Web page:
the importance of evaluating citations

Back, after having had a bit of a break away from it all, and I have to say I do feel better for it.

I also had a meeting with the university librarians, who were very helpful in gaining an understanding of the importance of citations – or references. One way of measuring the impact of a book or article is to look at the number of times its been referenced or cited by someone else, because this indicates that its being talked about/written about. It IS a bit of a blunt instrument at times: it is difficult to measure, for example, edited books (where one chapter can be heavily read and the others, virtually ignored – but this won’t show up in the citation counts. The only way to tell that this is happening is where you handle the book and it falls open at one grubby looking, heavily annotated, scribbled on chapter… and all the other pages are pristine). Another thing to consider is the simple fact that a book that has been around for longer may have more citations than a book that was published last year. A simple way around that is to do the number of citations divided by the age of the book/article (in years) to give a rough idea of how many citations it gained per year – the higher the number, the more influential it is.

It’s important to be able to track the influence of a text or an idea because that way you have some idea of its contribution to the historiography, and this is critical when it comes to the lit review. So as well as trying to trace patterns in the literature, you also have to identify the most important texts, to identify how ideas have been introduced and developed. And this is why the first year of the PhD is often thought of as being given over to the lit review – because it isn’t JUST about reading, its about evaluation, of all different sorts of evaluation, as well as just understanding what each individual author has to say. Its about developing an expertise in the field so that when a new author comes in, with a new idea, you are able to grasp it and understand how what they’re saying relates to everything else in the field, and where those ideas have come from.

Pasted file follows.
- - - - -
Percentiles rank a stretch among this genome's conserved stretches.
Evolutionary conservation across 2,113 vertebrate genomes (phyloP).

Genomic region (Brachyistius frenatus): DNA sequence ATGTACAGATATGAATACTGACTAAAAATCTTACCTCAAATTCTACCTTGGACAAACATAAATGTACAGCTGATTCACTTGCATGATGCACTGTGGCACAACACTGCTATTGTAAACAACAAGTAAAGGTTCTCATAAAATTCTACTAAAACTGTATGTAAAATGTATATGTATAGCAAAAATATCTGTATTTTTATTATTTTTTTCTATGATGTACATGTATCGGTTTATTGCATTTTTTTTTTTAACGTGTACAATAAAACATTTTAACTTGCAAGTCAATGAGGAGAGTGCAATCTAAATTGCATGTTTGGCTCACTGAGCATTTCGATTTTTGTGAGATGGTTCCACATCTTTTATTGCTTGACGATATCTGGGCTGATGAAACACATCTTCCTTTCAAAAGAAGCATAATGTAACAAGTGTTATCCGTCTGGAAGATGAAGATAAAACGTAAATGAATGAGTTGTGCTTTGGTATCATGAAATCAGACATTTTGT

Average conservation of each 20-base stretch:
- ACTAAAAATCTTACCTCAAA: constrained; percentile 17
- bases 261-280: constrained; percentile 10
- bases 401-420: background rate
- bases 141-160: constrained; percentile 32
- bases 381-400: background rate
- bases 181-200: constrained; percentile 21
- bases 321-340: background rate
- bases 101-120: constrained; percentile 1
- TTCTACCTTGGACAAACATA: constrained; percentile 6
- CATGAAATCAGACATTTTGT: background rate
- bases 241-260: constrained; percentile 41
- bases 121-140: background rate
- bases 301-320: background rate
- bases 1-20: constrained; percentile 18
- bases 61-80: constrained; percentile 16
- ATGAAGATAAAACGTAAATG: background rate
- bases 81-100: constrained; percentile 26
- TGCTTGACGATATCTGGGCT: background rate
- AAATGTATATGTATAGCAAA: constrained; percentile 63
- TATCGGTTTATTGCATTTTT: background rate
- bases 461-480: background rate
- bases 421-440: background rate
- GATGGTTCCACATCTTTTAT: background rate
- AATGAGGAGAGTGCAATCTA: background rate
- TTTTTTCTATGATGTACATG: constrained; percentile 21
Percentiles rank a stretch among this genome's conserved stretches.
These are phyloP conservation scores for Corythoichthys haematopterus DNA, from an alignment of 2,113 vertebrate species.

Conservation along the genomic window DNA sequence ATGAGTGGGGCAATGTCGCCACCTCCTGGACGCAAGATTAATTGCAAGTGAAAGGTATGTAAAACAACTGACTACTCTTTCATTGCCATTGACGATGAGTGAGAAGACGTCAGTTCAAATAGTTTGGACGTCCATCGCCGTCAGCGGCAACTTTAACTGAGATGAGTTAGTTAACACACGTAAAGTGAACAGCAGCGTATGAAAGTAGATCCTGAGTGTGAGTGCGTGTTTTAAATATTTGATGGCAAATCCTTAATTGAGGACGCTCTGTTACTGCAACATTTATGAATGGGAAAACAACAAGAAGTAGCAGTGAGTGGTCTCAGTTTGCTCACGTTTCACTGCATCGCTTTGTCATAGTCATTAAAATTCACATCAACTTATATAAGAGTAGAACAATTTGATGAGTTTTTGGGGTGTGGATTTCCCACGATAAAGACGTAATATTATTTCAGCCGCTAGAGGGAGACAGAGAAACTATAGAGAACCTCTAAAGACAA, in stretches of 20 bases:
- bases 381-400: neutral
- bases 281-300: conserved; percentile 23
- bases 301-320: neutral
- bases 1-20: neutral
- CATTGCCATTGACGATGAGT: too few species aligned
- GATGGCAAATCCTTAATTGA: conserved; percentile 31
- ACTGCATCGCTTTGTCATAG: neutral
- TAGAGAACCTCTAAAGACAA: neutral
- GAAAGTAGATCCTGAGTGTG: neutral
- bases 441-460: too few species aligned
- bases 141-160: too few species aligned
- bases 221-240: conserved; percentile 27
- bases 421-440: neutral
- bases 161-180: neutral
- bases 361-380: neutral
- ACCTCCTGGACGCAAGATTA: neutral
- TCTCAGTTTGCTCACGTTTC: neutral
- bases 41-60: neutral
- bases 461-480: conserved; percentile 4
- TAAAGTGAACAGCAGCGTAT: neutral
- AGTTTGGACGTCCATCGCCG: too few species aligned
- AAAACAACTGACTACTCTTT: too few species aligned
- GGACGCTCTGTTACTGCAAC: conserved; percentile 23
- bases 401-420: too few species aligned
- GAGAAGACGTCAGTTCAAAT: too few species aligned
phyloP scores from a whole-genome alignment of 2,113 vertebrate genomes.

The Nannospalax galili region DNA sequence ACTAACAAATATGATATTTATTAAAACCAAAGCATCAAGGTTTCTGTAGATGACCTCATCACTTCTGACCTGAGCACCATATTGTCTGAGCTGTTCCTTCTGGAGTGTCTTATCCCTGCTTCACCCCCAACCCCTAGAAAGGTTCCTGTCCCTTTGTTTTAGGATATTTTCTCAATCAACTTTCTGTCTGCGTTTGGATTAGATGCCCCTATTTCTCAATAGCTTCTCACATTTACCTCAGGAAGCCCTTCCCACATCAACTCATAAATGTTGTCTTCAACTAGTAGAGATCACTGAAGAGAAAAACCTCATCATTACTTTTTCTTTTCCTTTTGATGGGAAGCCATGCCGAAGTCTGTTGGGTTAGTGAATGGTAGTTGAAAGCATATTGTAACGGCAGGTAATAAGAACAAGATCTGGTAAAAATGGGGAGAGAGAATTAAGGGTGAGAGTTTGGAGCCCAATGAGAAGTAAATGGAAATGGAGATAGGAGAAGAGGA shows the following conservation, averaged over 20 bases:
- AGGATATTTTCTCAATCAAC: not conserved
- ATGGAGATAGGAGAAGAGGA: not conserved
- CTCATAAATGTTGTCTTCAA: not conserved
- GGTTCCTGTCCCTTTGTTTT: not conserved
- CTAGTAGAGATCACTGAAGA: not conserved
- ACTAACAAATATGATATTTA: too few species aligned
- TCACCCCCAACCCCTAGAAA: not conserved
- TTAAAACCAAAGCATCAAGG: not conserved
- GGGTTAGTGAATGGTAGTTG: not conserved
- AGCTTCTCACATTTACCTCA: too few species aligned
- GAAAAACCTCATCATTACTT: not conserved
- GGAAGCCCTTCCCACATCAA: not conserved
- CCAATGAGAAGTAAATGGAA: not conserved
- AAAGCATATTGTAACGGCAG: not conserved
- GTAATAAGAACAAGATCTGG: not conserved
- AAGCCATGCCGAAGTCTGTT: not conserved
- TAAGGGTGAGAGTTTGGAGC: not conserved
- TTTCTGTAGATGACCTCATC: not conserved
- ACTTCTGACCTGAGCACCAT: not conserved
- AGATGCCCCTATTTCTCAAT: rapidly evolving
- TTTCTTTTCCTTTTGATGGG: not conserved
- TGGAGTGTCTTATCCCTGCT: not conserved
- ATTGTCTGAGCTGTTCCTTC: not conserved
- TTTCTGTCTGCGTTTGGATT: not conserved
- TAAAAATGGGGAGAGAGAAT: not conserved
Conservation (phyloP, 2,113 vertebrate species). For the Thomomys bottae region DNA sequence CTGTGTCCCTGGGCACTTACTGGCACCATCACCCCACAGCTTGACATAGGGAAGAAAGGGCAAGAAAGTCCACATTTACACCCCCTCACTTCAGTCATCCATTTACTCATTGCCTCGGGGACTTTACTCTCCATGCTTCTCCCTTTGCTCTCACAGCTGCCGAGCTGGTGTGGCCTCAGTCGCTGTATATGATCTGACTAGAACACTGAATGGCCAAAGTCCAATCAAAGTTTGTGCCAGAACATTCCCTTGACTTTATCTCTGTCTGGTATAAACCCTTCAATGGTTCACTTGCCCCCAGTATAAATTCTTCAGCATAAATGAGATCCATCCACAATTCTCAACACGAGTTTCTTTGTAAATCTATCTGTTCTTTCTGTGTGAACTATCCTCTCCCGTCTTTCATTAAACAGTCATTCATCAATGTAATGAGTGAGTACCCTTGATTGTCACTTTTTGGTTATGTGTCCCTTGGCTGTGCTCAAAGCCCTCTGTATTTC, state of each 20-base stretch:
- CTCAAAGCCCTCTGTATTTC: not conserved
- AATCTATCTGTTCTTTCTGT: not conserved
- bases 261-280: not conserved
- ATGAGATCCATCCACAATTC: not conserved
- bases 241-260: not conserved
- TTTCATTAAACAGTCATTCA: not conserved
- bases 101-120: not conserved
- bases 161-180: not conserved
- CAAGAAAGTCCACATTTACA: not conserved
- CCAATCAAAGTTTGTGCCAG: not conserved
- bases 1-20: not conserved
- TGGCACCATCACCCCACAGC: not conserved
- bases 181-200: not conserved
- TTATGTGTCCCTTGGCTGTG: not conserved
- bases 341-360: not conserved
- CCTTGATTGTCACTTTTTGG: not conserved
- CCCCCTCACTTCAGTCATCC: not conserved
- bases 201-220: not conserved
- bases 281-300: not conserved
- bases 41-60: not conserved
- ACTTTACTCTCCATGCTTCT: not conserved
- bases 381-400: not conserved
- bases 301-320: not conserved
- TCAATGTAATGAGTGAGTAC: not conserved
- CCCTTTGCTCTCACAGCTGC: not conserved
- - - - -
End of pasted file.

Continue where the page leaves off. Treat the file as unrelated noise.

So, yes. I am particularly pleased to be able to develop this, to learn about using different databases to trace the influence of different texts, and being able to manipulate the data to show me new patterns in the literature. It’s all important!

Finally, I had some fantastic news last night: my first article has been accepted and will be published in an academic journal in January 2016. The article has also won a prize, which has really made my year, and is going to be responsible for telling my imposter syndrome to SIT, and STAY for quite some time 🙂

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2 thoughts on “the importance of evaluating citations

  1. I also realised, this morning, that working through citations as described here doesn’t necessarily mean that the book in question has been referenced by someone working in your particular field. In addition, many potential texts that will cite a book (e.g. doctoral theses) may not be published, and therefore will not be traceable by the databases – but if a text is cited in a doctoral thesis, it is definitely worth paying attention to. So, to repeat, this is a blunt instrument. But it does give an indication, at least.

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